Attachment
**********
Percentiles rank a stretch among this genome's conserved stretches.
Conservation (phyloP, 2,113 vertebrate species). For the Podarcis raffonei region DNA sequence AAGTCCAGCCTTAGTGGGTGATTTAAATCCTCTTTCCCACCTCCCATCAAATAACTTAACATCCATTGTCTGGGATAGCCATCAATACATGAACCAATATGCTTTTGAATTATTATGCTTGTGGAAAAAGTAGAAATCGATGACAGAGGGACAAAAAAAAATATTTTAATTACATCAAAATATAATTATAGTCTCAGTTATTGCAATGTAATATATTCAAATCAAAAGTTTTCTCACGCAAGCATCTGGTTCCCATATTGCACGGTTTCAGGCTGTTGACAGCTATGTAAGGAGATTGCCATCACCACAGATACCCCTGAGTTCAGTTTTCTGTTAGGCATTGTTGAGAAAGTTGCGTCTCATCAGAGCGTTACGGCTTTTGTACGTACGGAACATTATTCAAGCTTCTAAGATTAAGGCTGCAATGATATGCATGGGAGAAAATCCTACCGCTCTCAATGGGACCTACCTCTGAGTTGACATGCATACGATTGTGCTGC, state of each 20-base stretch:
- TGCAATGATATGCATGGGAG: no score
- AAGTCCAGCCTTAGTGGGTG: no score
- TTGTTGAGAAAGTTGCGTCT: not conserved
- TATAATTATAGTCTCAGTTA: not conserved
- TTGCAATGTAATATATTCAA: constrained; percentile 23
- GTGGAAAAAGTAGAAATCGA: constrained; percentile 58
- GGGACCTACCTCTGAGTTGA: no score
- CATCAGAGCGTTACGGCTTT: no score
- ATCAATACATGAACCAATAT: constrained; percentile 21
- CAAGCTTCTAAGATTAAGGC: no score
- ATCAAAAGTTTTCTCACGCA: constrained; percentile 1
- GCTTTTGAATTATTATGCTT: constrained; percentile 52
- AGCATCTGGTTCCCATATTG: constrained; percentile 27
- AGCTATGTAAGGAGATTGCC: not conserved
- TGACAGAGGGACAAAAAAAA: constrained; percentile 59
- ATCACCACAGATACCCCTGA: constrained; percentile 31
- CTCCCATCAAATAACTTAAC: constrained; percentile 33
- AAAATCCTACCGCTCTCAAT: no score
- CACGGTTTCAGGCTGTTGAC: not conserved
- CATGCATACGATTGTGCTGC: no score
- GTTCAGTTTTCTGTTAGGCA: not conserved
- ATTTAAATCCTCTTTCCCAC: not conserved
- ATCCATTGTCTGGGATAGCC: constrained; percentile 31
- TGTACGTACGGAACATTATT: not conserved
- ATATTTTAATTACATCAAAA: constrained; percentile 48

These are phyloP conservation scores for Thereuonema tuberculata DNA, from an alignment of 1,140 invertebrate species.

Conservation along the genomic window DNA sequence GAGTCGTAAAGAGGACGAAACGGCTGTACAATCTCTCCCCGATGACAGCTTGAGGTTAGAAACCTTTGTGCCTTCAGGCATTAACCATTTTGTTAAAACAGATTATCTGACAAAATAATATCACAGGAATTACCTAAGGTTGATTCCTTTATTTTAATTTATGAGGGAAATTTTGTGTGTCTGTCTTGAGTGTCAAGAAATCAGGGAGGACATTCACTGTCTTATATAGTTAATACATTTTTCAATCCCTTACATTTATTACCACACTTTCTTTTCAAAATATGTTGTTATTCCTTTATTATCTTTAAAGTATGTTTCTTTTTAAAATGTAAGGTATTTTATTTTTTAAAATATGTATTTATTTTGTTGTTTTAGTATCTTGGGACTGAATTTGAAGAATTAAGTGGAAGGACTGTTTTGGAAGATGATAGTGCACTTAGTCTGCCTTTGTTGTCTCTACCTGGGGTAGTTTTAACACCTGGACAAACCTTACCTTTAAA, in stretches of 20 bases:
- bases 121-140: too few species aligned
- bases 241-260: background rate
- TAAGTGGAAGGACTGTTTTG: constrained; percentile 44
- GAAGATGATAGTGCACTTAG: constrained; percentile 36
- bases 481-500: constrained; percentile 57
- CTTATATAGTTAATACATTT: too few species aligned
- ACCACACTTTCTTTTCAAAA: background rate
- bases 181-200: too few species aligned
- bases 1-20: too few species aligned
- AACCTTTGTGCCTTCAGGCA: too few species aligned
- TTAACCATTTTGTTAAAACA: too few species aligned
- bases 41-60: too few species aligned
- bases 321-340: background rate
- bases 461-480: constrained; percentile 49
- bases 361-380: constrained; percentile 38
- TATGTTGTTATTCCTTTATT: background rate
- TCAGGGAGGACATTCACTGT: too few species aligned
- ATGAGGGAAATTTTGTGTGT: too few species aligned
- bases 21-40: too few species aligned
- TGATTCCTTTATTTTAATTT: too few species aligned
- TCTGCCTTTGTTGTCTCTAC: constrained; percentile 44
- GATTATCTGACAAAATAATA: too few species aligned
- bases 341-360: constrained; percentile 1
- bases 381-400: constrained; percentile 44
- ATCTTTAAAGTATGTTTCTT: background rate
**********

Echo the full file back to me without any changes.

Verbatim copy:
Percentiles rank a stretch among this genome's conserved stretches.
Conservation (phyloP, 2,113 vertebrate species). For the Podarcis raffonei region DNA sequence AAGTCCAGCCTTAGTGGGTGATTTAAATCCTCTTTCCCACCTCCCATCAAATAACTTAACATCCATTGTCTGGGATAGCCATCAATACATGAACCAATATGCTTTTGAATTATTATGCTTGTGGAAAAAGTAGAAATCGATGACAGAGGGACAAAAAAAAATATTTTAATTACATCAAAATATAATTATAGTCTCAGTTATTGCAATGTAATATATTCAAATCAAAAGTTTTCTCACGCAAGCATCTGGTTCCCATATTGCACGGTTTCAGGCTGTTGACAGCTATGTAAGGAGATTGCCATCACCACAGATACCCCTGAGTTCAGTTTTCTGTTAGGCATTGTTGAGAAAGTTGCGTCTCATCAGAGCGTTACGGCTTTTGTACGTACGGAACATTATTCAAGCTTCTAAGATTAAGGCTGCAATGATATGCATGGGAGAAAATCCTACCGCTCTCAATGGGACCTACCTCTGAGTTGACATGCATACGATTGTGCTGC, state of each 20-base stretch:
- TGCAATGATATGCATGGGAG: no score
- AAGTCCAGCCTTAGTGGGTG: no score
- TTGTTGAGAAAGTTGCGTCT: not conserved
- TATAATTATAGTCTCAGTTA: not conserved
- TTGCAATGTAATATATTCAA: constrained; percentile 23
- GTGGAAAAAGTAGAAATCGA: constrained; percentile 58
- GGGACCTACCTCTGAGTTGA: no score
- CATCAGAGCGTTACGGCTTT: no score
- ATCAATACATGAACCAATAT: constrained; percentile 21
- CAAGCTTCTAAGATTAAGGC: no score
- ATCAAAAGTTTTCTCACGCA: constrained; percentile 1
- GCTTTTGAATTATTATGCTT: constrained; percentile 52
- AGCATCTGGTTCCCATATTG: constrained; percentile 27
- AGCTATGTAAGGAGATTGCC: not conserved
- TGACAGAGGGACAAAAAAAA: constrained; percentile 59
- ATCACCACAGATACCCCTGA: constrained; percentile 31
- CTCCCATCAAATAACTTAAC: constrained; percentile 33
- AAAATCCTACCGCTCTCAAT: no score
- CACGGTTTCAGGCTGTTGAC: not conserved
- CATGCATACGATTGTGCTGC: no score
- GTTCAGTTTTCTGTTAGGCA: not conserved
- ATTTAAATCCTCTTTCCCAC: not conserved
- ATCCATTGTCTGGGATAGCC: constrained; percentile 31
- TGTACGTACGGAACATTATT: not conserved
- ATATTTTAATTACATCAAAA: constrained; percentile 48

These are phyloP conservation scores for Thereuonema tuberculata DNA, from an alignment of 1,140 invertebrate species.

Conservation along the genomic window DNA sequence GAGTCGTAAAGAGGACGAAACGGCTGTACAATCTCTCCCCGATGACAGCTTGAGGTTAGAAACCTTTGTGCCTTCAGGCATTAACCATTTTGTTAAAACAGATTATCTGACAAAATAATATCACAGGAATTACCTAAGGTTGATTCCTTTATTTTAATTTATGAGGGAAATTTTGTGTGTCTGTCTTGAGTGTCAAGAAATCAGGGAGGACATTCACTGTCTTATATAGTTAATACATTTTTCAATCCCTTACATTTATTACCACACTTTCTTTTCAAAATATGTTGTTATTCCTTTATTATCTTTAAAGTATGTTTCTTTTTAAAATGTAAGGTATTTTATTTTTTAAAATATGTATTTATTTTGTTGTTTTAGTATCTTGGGACTGAATTTGAAGAATTAAGTGGAAGGACTGTTTTGGAAGATGATAGTGCACTTAGTCTGCCTTTGTTGTCTCTACCTGGGGTAGTTTTAACACCTGGACAAACCTTACCTTTAAA, in stretches of 20 bases:
- bases 121-140: too few species aligned
- bases 241-260: background rate
- TAAGTGGAAGGACTGTTTTG: constrained; percentile 44
- GAAGATGATAGTGCACTTAG: constrained; percentile 36
- bases 481-500: constrained; percentile 57
- CTTATATAGTTAATACATTT: too few species aligned
- ACCACACTTTCTTTTCAAAA: background rate
- bases 181-200: too few species aligned
- bases 1-20: too few species aligned
- AACCTTTGTGCCTTCAGGCA: too few species aligned
- TTAACCATTTTGTTAAAACA: too few species aligned
- bases 41-60: too few species aligned
- bases 321-340: background rate
- bases 461-480: constrained; percentile 49
- bases 361-380: constrained; percentile 38
- TATGTTGTTATTCCTTTATT: background rate
- TCAGGGAGGACATTCACTGT: too few species aligned
- ATGAGGGAAATTTTGTGTGT: too few species aligned
- bases 21-40: too few species aligned
- TGATTCCTTTATTTTAATTT: too few species aligned
- TCTGCCTTTGTTGTCTCTAC: constrained; percentile 44
- GATTATCTGACAAAATAATA: too few species aligned
- bases 341-360: constrained; percentile 1
- bases 381-400: constrained; percentile 44
- ATCTTTAAAGTATGTTTCTT: background rate